In Minneapolis, the locked-out musicians of the Minnesota Orchestra are appealing for public support.
Courtesy of the Musicians of the Minnesota Orchestra

Originally published on Tue January 1, 2013 4:44 am

2012 will go down as a year of orchestral turmoil in the U.S.: Strikes, lockouts and bankruptcies erupted time and again as once seemingly untouchable institutions struggled financially.

There's been particularly little seasonal cheer in Minnesota's orchestral community. Protests erupted after management at the Minnesota Orchestra and the Saint Paul Chamber Orchestra each locked out their musicians, after the musicians had rejected contracts that cut their salaries by tens of thousands of dollars and reduced the size of the orchestras.

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Best Music Of 2012
5:12 am
Mon December 31, 2012

In Memoriam: Musicians We Lost In 2012

Whitney Houston performs in 1988.
David Corio Getty Images

Originally published on Thu April 25, 2013 9:26 am

NPR Music remembers the singers, instrumentalists, songwriters and personalities who died in 2012. Explore their musical legacies by launching our musical interactive here or by clicking on the image.

Copyright 2013 NPR. To see more, visit http://www.npr.org/.

Transcript

DAVID GREENE, HOST:

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Around the Nation
2:12 am
Mon December 31, 2012

Possum Drop Will Be Held In Brasstown, N.C.

Transcript

STEVEN INSKEEP, HOST:

Good morning. I'm Steve Inskeep. A New Year's tradition will change in Brasstown, North Carolina. Instead of the Times Square Ball, Clay's Corner Store lowered a love possum in a box. Store owner Clay Logan tells the Chattanooga Times Free Press we aren't pessimistic or optimistic. We're opposumistic. But nobody asked the possum. People for the Ethical Treatment of Animals sued. Now Mr. Logan says he'll drop a stuffed animal, or road kill, depending on what's available. It's MORNING EDITION. Transcript provided by NPR, Copyright NPR.

Around the Nation
2:04 am
Mon December 31, 2012

Popular Baby Names For 2013

Transcript

DAVID GREENE, HOST:

Asia
12:55 am
Mon December 31, 2012

Six Men Charged In India's Fatal Gang-Rape

Originally published on Fri January 4, 2013 4:55 am

Transcript

DAVID GREENE, HOST:

In India, protestors are vowing to keep up their fight until there is justice for the young victim of a gang rape. The young woman died this weekend after injuries she suffered in the vicious attack. The incident has renewed demands for action against sexual violence. Delhi police say the accused will be formally charged with murder. From New Delhi, here's NPR's Julie McCarthy.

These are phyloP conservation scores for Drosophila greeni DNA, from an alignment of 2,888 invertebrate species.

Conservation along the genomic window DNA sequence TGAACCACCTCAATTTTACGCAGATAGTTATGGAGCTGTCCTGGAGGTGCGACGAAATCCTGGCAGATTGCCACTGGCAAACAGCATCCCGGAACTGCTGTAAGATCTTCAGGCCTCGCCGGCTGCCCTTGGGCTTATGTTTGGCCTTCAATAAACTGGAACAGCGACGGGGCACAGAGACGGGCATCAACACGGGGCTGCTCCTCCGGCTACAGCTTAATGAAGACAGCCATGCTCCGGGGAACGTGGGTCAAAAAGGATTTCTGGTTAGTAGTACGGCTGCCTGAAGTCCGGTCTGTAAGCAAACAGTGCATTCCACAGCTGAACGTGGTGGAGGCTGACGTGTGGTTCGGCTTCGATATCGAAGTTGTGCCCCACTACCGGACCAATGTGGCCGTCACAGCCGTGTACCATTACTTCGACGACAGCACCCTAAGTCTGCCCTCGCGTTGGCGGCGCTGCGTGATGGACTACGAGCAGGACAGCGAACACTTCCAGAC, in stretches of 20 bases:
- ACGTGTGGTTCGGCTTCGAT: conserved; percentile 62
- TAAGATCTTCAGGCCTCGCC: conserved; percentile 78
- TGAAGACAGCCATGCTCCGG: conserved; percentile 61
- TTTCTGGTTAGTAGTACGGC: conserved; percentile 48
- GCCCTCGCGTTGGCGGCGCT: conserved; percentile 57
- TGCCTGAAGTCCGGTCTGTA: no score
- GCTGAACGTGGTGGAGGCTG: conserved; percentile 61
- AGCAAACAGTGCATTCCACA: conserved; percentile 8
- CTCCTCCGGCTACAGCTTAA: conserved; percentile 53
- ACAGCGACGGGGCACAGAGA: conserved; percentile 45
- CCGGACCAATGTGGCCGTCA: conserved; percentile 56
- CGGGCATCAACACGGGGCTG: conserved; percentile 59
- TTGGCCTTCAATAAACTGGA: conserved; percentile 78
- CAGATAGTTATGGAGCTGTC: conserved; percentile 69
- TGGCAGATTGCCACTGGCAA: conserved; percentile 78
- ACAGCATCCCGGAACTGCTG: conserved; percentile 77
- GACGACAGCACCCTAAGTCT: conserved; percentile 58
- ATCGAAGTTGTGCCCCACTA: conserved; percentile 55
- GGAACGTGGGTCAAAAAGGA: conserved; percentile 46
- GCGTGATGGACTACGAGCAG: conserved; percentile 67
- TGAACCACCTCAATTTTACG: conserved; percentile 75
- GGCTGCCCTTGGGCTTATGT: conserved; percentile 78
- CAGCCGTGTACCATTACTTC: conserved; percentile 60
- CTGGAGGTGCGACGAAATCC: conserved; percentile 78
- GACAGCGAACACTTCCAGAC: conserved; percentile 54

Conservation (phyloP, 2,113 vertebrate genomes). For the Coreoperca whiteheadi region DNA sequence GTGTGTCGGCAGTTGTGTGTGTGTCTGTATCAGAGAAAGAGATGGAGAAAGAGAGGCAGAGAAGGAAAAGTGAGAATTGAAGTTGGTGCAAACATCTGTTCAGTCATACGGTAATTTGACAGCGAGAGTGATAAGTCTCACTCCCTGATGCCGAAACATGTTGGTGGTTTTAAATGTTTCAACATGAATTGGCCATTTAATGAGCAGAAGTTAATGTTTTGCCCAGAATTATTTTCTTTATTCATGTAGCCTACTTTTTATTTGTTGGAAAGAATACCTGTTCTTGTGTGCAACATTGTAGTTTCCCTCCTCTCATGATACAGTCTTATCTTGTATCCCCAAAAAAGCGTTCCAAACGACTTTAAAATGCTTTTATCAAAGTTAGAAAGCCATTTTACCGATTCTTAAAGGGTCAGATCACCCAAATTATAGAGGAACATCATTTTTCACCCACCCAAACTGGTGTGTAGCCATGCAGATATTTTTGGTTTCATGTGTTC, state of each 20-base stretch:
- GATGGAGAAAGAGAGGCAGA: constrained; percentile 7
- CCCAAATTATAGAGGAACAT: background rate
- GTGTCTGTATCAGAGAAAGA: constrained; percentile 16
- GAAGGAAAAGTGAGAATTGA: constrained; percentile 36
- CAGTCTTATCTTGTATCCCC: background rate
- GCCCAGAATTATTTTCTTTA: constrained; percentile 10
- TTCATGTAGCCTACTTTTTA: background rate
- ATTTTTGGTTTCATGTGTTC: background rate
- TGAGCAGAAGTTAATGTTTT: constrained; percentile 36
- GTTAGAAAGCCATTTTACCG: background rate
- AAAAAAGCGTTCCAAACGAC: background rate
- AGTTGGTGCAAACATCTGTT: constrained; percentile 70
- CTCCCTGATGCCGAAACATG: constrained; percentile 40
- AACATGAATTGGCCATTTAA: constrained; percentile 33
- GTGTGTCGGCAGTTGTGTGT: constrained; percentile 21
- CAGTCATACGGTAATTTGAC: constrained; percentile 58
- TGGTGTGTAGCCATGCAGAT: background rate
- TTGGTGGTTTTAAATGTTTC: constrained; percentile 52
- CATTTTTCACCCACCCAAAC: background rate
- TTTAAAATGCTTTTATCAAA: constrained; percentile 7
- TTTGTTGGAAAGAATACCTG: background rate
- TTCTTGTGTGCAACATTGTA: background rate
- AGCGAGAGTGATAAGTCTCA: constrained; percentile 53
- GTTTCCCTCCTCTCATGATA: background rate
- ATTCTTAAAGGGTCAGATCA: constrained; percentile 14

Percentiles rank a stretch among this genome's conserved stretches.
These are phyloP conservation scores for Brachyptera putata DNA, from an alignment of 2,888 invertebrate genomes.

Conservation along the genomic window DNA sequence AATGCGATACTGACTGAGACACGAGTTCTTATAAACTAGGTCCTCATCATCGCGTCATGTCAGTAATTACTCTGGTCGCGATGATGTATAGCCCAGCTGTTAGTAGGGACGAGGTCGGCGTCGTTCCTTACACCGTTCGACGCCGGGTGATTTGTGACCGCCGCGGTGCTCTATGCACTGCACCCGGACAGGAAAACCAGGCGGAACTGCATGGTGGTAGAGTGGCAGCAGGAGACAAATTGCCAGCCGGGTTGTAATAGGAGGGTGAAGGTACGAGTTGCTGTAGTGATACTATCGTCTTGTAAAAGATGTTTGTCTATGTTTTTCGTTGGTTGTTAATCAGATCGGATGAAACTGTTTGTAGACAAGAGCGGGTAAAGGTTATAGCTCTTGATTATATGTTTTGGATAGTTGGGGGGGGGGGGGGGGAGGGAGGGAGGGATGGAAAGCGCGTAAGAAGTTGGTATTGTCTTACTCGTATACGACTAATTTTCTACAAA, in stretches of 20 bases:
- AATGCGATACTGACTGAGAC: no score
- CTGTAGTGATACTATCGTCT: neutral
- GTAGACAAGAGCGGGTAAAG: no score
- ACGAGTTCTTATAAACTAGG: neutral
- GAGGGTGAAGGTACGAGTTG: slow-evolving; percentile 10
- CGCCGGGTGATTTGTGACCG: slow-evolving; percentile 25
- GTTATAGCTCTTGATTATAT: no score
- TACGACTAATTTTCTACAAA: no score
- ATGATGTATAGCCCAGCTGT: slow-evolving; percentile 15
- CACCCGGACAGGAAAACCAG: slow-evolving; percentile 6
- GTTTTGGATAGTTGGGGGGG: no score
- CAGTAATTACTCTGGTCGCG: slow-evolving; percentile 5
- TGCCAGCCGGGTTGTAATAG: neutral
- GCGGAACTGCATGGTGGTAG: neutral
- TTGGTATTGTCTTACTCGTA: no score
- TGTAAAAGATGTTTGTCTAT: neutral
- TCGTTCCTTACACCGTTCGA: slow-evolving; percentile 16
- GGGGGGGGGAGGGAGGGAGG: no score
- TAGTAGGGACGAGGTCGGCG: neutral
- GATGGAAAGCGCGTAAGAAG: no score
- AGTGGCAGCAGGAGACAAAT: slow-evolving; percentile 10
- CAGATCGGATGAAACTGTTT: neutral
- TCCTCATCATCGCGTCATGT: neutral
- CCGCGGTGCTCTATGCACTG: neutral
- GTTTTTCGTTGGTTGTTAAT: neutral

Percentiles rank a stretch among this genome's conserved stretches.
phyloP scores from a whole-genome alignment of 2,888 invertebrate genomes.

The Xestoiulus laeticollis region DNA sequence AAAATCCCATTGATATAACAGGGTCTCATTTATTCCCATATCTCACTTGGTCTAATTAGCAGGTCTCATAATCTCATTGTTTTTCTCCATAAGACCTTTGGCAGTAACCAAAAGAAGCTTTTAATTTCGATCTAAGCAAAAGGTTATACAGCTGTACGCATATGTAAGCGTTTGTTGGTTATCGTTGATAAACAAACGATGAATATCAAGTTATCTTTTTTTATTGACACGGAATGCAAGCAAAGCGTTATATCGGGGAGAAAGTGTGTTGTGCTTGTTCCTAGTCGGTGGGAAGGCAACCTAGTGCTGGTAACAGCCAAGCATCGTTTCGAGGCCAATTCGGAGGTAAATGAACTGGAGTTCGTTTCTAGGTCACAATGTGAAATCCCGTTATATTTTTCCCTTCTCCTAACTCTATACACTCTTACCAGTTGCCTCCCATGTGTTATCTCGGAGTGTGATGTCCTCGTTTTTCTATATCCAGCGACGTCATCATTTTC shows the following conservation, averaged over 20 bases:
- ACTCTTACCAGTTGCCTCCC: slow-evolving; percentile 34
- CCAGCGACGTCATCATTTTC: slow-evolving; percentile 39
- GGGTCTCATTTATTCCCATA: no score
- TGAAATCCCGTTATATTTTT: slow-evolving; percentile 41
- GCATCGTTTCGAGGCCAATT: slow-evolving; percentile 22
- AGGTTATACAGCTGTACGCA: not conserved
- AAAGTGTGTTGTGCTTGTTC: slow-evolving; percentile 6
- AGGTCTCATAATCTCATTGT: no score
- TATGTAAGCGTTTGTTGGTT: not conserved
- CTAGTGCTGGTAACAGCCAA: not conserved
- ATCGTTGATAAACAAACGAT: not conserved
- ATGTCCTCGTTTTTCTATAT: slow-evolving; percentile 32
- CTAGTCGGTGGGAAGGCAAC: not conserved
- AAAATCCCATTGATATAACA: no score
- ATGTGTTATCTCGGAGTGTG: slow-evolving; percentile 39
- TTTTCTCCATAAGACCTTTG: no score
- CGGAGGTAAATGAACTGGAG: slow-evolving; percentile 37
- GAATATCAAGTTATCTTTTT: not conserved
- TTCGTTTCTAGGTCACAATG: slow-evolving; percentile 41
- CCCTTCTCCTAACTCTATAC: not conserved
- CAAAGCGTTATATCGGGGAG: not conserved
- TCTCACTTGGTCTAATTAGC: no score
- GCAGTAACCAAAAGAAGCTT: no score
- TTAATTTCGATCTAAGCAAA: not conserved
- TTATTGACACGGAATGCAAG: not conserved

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Around the Nation
12:46 am
Mon December 31, 2012

Secretary Clinton Hospitalized With Blood Clot

Originally published on Mon December 31, 2012 1:51 am

Transcript

DAVID GREENE, HOST:

And let's turn to some other developments we're following very closely. Secretary of State Hillary Clinton is in a New York City hospital this morning. She is being treated for a blood clot. Now, a State Department spokesman said this stems from a concussion Clinton sustained earlier this month. The blood clot was discovered during a follow-up exam yesterday.

We're joined in the studio by two of our colleagues, NPR foreign affairs correspondent Jackie Northam and NPR science editor Rob Stein. Good morning to both of you.

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Economy
11:15 pm
Sun December 30, 2012

Europe Fails To Stimulate Growth In 2012

Originally published on Mon December 31, 2012 7:52 am

The U.S. economy grew at a steady though not very strong pace this year. But Europe slipped back into recession because of the ongoing debt crisis. European leaders took steps to stimulate growth, but it wasn't enough to reverse course.

The economic crisis that got under way five years ago was felt all over the world. But Mohammed El-Erian, CEO of the investment firm PIMCO, says different regions have healed at much different rates.

The year "2012 was another multispeed world globally, in the sense that different parts did different things," he says.

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Politics
10:33 pm
Sun December 30, 2012

After Fruitless Weekend, Congress Still Seeks Fiscal Deal

Senate Minority Leader Mitch McConnell, R-KY, leaves the Senate chamber to caucus in the Capitol on Sunday.
Molly Riley AFP/Getty Images

Originally published on Mon December 31, 2012 12:46 am

It is almost unimaginable that both the House and Senate would be in session on a Sunday evening on the penultimate day of the year. And yet, they both were, with lawmakers hoping it was not merely a big waste of time and effort.

A bipartisan push by Senate leaders over the weekend has so far failed to forge a deal to spare American wage earners from tax hikes and shield government programs from drastic cutbacks.